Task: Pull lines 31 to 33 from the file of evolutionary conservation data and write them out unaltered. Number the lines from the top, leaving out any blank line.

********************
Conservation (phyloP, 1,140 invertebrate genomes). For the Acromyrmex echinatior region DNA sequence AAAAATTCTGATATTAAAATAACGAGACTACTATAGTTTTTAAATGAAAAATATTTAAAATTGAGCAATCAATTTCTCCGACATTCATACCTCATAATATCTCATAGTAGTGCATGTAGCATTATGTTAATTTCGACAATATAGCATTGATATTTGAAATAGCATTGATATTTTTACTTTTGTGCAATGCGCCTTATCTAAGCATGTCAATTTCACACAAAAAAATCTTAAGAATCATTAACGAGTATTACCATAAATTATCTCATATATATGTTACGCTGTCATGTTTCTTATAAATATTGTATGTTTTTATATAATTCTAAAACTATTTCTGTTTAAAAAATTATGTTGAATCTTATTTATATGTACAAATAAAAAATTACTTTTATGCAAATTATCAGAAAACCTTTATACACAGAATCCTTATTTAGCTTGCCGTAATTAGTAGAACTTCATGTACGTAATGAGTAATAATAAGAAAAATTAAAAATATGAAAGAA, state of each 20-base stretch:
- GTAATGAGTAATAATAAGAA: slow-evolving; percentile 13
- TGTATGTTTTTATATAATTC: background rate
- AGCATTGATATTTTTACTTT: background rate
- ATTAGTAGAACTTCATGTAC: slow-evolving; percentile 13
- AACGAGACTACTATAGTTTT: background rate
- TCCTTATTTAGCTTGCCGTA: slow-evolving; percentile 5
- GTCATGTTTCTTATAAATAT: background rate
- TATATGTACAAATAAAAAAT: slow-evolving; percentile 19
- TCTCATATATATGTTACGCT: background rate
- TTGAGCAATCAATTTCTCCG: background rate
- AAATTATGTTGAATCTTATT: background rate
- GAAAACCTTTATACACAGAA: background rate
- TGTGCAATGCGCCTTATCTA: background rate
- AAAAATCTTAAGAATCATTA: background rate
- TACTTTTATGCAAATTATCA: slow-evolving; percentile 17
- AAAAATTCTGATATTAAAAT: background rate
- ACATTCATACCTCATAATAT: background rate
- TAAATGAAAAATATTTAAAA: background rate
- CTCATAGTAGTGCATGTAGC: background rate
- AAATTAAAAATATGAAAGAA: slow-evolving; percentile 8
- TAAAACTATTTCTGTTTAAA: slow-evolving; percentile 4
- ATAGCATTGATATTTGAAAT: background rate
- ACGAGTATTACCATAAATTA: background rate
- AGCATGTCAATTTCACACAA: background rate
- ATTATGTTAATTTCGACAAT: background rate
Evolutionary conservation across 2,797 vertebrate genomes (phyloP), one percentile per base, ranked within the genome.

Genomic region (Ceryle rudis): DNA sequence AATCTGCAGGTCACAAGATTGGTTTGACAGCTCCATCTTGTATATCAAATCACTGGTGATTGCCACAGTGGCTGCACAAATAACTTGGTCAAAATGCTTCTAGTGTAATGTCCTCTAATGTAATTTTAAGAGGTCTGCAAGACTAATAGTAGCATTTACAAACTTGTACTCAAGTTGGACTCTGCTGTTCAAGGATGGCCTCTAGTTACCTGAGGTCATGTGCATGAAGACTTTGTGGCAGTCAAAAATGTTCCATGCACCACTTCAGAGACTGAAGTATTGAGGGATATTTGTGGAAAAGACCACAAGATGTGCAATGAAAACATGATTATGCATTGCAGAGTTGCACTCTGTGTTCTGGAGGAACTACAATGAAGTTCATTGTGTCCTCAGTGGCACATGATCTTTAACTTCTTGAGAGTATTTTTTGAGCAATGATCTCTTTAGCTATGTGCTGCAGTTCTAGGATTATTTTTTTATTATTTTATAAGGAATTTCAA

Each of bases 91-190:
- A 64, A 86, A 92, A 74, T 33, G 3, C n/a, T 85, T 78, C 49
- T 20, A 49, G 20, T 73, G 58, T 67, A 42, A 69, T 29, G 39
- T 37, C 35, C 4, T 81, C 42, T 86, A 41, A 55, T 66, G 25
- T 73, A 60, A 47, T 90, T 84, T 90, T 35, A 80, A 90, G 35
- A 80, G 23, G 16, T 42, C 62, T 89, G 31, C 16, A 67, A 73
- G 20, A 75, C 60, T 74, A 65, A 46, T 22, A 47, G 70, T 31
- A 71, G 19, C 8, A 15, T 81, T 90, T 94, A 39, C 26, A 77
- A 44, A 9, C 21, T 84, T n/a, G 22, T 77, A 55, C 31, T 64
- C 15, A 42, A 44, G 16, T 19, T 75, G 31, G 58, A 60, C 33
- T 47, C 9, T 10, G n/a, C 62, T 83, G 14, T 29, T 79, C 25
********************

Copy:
- T 20, A 49, G 20, T 73, G 58, T 67, A 42, A 69, T 29, G 39
- T 37, C 35, C 4, T 81, C 42, T 86, A 41, A 55, T 66, G 25
- T 73, A 60, A 47, T 90, T 84, T 90, T 35, A 80, A 90, G 35